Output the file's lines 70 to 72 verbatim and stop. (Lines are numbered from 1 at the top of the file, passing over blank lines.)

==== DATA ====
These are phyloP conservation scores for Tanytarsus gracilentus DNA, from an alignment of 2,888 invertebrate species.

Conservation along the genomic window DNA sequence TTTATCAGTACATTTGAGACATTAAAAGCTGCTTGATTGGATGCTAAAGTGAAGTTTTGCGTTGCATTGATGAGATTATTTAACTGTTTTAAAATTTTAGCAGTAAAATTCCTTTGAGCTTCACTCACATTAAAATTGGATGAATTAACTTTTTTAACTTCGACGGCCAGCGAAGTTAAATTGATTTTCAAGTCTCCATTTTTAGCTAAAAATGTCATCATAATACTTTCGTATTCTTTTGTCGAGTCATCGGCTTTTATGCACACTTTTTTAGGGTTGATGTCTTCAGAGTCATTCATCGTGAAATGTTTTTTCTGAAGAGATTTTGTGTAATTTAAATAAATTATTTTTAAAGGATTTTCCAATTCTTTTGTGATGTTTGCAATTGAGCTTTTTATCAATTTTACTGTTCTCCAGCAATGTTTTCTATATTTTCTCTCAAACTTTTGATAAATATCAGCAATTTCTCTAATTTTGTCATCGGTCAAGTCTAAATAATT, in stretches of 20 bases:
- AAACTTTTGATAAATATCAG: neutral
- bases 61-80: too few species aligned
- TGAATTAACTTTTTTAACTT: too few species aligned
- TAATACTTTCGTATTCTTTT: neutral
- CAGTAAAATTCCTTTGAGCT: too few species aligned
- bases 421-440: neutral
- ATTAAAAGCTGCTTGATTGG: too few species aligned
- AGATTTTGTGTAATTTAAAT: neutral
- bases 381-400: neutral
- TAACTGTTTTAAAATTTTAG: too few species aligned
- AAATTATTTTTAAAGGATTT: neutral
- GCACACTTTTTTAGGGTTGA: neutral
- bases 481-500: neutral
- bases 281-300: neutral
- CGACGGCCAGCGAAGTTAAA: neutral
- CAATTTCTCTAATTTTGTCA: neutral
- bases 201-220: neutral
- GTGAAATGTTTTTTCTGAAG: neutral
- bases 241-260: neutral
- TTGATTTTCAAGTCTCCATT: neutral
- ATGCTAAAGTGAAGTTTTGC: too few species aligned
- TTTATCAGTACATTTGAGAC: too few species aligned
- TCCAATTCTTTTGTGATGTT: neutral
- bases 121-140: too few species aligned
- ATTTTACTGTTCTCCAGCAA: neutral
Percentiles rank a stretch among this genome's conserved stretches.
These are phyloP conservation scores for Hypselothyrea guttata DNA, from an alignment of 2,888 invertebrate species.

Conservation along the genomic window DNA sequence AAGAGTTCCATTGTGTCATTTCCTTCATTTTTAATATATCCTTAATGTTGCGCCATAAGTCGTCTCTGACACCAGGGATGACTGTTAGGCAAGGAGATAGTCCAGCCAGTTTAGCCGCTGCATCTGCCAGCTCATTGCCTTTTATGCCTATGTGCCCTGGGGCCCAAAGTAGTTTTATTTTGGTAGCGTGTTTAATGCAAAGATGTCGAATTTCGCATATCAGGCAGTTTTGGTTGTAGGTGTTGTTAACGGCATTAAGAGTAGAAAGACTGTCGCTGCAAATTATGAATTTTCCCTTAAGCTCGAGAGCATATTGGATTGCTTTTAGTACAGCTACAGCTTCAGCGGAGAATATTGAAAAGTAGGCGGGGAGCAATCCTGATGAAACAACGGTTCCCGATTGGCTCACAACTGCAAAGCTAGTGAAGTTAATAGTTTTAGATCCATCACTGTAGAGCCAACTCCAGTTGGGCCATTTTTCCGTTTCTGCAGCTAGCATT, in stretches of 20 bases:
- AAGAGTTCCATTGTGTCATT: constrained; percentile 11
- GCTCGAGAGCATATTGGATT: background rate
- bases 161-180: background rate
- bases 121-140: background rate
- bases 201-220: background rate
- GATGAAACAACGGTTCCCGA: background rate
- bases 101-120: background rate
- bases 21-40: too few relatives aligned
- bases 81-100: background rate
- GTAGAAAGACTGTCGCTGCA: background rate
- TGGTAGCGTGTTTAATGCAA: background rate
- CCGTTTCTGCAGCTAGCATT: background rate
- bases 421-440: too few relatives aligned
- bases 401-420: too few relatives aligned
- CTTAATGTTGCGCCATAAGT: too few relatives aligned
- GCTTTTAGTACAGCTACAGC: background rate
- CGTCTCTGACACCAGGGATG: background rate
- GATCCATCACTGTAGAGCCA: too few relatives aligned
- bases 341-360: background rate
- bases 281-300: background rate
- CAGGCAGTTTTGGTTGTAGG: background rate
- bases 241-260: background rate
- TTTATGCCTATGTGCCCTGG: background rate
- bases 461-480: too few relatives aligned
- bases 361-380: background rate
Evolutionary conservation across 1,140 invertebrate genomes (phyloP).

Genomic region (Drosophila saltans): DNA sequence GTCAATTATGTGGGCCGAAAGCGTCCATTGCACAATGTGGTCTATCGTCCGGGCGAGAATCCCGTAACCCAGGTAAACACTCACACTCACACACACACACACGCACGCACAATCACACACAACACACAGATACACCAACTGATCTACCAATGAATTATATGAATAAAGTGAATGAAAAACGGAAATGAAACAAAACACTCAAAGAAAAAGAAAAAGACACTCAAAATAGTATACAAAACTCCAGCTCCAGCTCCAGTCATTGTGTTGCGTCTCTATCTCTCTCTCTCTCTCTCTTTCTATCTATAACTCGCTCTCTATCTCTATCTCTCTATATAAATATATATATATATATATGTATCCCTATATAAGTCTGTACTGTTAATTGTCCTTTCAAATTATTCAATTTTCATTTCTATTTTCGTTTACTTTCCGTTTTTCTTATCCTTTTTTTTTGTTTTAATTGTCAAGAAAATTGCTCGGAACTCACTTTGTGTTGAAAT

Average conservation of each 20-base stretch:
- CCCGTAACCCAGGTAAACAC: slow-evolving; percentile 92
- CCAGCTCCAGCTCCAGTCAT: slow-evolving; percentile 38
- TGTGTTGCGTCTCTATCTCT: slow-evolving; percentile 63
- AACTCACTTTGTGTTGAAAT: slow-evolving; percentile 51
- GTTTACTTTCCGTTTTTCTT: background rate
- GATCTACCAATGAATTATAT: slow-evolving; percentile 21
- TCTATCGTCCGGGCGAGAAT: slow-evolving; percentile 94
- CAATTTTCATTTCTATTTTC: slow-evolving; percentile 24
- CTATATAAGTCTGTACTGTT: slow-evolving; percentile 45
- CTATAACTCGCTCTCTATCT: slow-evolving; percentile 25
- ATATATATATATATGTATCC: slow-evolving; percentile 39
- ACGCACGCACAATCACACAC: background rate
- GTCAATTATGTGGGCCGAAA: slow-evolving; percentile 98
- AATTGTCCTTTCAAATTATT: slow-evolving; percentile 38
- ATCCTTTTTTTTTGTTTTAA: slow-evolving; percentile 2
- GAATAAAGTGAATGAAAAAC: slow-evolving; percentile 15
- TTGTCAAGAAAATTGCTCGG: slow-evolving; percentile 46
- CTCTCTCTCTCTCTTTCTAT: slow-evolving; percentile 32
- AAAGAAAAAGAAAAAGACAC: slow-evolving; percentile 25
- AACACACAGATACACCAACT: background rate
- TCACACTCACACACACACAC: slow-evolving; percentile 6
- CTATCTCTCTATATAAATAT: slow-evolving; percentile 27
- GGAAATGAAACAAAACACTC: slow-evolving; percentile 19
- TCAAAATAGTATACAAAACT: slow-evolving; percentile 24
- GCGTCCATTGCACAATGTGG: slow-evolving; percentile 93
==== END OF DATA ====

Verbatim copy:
- ACGCACGCACAATCACACAC: background rate
- GTCAATTATGTGGGCCGAAA: slow-evolving; percentile 98
- AATTGTCCTTTCAAATTATT: slow-evolving; percentile 38